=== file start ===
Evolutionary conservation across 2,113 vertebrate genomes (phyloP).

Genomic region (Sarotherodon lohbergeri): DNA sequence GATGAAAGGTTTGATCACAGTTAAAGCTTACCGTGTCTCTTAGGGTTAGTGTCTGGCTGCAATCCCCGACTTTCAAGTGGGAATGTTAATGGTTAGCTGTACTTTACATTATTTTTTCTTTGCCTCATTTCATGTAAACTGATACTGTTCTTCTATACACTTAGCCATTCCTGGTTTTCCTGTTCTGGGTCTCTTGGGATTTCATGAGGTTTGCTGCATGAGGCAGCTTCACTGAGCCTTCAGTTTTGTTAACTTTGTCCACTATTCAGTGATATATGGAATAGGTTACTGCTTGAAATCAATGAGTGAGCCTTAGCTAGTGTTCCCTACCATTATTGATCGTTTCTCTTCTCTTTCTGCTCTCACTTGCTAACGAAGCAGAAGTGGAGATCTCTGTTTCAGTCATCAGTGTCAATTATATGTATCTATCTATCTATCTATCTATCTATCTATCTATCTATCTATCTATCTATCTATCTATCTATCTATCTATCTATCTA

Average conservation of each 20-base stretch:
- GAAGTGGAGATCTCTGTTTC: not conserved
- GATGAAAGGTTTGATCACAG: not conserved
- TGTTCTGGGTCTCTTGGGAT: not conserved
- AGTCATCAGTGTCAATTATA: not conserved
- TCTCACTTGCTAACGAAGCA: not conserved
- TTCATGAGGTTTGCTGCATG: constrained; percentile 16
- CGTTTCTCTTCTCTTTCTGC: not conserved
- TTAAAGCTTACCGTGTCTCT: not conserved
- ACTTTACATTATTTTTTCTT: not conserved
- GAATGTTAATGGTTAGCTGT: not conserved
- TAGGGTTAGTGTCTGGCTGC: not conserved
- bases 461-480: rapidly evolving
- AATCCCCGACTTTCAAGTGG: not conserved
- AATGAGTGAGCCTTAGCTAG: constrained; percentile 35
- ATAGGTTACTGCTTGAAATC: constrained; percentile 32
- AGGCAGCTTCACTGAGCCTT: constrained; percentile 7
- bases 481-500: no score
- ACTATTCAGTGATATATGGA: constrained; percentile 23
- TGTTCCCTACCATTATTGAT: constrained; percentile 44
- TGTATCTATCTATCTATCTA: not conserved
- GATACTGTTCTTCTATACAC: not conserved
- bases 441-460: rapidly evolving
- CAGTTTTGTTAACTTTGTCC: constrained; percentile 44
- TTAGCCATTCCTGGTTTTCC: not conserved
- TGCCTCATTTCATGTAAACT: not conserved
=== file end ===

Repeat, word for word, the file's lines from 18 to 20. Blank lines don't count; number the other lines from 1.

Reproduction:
- ATAGGTTACTGCTTGAAATC: constrained; percentile 32
- AGGCAGCTTCACTGAGCCTT: constrained; percentile 7
- bases 481-500: no score